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CONCERT RECAP

Posted: March 07, 2018

Student survivor says fate led him to commit to Mass. college after Parkland school shooting

Tyler Goodman, a varsity football player who survived the mass shooting at Marjory Stoneman Douglas High School in Parkland, Florida, committed to play football Nichols College in Dudley, Mass.
Fox25Boston.com
Tyler Goodman, a varsity football player who survived the mass shooting at Marjory Stoneman Douglas High School in Parkland, Florida, committed to play football Nichols College in Dudley, Mass.

By Mike Saccone, Fox25Boston.com

BOSTON —

Wednesday marks three weeks since the Florida school shooting that ended the lives of 17 people and changed the trajectory for hundreds more, including a star football player. 

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Tyler Goodman is a quarterback at Marjory Stoneman Douglas High School in Parkland, Florida. Goodman recently committed to playing football for Nichols College in Dudley, Massachusetts, this fall.

Prior to the mass shooting, Nichols wasn't even one of Goodman's top three choices for college, but that all changed in the days after the tragedy. But Goodman was in his coach's office meeting with two recruiters from Nichols when the massacre happened.

"Coach [Paul] Brower and Coach [St. Clair] Ryan kind of went into father mode and protected us," Goodman told Boston 25 News.

Boston 25 News spoke with Brower when he got home from the trip.

"Being stuck with two recruiting coaches for three hours in such a tragic moment, we kind of formed a bond, like something special," Goodman said.

A visit to Nichols after the massacre sealed the deal.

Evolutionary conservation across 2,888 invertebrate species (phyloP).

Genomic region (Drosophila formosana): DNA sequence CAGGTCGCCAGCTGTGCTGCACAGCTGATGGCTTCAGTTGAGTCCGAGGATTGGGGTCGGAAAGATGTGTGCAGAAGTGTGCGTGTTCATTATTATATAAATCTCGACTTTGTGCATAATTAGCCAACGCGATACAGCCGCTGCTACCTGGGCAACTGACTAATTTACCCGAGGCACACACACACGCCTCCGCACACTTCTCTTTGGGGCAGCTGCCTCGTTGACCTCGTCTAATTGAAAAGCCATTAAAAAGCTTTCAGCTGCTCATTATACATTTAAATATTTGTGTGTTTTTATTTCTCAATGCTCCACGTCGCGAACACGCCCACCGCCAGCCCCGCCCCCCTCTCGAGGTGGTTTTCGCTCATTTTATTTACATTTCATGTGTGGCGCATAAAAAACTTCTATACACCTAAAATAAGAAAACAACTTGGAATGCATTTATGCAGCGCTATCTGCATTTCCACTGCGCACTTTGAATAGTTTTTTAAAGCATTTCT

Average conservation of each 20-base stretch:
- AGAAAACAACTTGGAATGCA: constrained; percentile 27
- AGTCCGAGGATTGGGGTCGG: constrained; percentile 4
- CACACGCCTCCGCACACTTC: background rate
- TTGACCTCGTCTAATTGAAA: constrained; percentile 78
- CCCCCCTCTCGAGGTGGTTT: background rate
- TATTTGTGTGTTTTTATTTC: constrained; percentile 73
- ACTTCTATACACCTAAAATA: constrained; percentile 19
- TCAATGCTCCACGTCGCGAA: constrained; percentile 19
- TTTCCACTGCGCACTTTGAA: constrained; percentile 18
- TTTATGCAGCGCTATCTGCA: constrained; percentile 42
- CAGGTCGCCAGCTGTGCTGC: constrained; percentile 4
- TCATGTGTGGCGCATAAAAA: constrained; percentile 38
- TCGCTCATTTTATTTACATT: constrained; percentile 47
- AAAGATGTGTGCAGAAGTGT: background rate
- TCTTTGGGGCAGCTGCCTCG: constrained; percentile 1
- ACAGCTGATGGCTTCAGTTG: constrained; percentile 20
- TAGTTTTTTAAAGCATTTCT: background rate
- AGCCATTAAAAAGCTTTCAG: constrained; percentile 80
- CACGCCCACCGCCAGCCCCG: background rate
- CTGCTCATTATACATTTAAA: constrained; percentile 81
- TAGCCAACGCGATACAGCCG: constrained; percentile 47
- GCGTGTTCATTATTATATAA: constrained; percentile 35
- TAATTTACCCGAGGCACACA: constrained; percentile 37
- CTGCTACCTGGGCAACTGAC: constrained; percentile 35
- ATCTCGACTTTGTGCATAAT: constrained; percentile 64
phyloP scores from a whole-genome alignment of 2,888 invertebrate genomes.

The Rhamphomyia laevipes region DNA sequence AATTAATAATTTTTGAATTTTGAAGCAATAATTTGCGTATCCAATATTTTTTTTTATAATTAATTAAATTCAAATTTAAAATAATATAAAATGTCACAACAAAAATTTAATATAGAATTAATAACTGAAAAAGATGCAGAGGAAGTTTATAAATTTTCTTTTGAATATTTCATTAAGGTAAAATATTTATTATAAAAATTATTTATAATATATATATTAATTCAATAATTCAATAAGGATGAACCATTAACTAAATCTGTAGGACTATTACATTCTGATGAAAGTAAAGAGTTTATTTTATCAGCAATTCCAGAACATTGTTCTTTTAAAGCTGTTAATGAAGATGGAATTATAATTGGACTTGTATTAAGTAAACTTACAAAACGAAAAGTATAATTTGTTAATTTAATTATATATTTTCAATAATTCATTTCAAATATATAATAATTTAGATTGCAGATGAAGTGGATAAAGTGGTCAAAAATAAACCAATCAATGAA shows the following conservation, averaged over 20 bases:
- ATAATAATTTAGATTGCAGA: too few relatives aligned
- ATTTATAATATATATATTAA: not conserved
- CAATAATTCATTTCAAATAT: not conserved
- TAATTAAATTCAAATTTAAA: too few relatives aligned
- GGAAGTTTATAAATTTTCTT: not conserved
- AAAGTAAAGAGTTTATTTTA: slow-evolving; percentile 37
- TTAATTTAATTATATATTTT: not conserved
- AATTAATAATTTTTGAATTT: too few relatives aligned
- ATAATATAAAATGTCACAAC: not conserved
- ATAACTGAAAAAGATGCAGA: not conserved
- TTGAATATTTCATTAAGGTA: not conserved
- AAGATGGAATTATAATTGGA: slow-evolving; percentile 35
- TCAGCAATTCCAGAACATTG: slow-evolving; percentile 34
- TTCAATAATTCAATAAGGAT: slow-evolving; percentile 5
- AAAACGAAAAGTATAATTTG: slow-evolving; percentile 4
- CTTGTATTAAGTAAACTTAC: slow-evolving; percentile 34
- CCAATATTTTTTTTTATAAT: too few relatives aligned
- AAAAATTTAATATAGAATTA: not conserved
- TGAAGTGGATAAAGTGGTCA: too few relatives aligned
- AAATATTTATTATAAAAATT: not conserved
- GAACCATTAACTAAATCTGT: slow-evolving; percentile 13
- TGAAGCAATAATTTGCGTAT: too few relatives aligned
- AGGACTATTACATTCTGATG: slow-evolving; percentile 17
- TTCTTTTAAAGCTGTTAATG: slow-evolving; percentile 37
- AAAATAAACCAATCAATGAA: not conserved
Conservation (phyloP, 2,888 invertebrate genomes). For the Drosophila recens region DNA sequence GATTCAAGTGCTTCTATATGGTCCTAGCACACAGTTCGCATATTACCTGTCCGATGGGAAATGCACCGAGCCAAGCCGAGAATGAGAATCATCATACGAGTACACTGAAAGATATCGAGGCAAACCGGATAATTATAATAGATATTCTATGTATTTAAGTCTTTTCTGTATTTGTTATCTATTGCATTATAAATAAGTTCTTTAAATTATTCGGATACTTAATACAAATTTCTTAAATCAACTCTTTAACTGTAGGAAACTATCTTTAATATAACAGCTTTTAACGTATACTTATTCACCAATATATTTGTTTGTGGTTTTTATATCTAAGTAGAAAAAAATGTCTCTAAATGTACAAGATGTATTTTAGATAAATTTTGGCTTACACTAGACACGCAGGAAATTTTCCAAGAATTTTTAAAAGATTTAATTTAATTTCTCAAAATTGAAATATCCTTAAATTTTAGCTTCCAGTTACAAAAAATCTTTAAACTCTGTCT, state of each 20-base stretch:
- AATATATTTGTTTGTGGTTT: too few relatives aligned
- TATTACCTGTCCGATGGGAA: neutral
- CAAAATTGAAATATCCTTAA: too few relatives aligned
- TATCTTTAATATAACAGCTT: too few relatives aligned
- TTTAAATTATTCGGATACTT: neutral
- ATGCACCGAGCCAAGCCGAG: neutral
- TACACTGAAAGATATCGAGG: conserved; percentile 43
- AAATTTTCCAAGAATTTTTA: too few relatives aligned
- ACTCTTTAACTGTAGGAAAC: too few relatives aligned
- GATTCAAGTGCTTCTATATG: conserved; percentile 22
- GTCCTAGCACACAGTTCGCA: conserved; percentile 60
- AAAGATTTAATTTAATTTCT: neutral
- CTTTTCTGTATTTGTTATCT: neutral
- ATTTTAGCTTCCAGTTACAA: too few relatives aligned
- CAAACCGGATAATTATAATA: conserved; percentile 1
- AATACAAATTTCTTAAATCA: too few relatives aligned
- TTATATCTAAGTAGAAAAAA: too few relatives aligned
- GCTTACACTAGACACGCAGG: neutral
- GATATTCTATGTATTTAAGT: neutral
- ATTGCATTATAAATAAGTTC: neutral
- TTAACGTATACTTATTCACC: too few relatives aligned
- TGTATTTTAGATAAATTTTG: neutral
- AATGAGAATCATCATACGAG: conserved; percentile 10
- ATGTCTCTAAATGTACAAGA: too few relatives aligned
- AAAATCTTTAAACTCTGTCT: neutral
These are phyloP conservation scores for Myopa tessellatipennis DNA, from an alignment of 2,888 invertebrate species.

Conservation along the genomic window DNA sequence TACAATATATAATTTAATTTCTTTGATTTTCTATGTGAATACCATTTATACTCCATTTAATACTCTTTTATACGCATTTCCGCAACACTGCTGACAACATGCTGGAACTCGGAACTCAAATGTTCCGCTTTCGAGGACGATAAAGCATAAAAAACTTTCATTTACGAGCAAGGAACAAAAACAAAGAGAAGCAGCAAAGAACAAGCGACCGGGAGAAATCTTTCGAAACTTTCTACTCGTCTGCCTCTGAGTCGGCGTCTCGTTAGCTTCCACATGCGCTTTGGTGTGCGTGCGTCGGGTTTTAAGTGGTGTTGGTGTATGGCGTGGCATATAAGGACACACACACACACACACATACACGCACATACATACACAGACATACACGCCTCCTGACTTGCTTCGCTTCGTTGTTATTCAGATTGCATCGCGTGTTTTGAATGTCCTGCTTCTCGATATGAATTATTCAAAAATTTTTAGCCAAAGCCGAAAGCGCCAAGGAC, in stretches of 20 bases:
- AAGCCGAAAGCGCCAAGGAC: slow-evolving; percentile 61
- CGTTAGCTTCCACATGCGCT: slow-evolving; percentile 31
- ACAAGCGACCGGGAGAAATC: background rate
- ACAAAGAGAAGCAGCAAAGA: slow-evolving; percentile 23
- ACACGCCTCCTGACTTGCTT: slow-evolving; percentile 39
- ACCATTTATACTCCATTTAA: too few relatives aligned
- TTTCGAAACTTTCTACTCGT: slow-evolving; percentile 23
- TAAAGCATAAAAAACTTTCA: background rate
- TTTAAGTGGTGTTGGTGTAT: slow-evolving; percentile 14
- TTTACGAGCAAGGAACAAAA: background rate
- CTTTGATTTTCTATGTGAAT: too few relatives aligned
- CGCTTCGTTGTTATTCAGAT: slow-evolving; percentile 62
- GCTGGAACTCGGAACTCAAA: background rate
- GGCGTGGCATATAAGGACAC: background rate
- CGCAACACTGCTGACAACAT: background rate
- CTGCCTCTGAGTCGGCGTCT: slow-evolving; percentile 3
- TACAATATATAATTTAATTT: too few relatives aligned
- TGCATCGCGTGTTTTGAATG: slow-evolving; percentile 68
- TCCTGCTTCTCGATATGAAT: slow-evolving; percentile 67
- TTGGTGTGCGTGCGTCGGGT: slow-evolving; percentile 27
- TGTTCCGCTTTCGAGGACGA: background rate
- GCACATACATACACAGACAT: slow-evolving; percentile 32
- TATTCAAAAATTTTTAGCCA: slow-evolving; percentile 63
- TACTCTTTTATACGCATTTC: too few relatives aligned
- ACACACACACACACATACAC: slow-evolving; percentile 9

"When I went to Nichols, it started snowing. I just thought it was a sign from the 17," Goodman said.

"The 17" refers to Goodman's classmates and teachers who were killed in the attack, including his assistant football coach Aaron Feis.

"He was kind of like a big brother and a dad. We got along like brothers, but he was also like a father," Goodman said.

Goodman also lost a close friend, Joaquin Oliver, who went by the nickname 'Guac.' He had known him since first grade, when he moved to South Florida from Atlanta.

"When I first moved down here, he was one of the first kids I was introduced to. Hearing that he passed away brought me to my knees," Goodman said.

Goodman is hoping to wear No. 17 at Nichols to honor the victims, who he said will drive him in a way he's never been driven before.

"My goal now is to succeed so the 17 up there watching can be proud of me. Even though I didn't know them all, in God's eyes, we're all family," Goodman said.

When asked about professional football and if he's a Patriots fans, Goodman told Welch, "No ma'am. Atlanta Falcons.”


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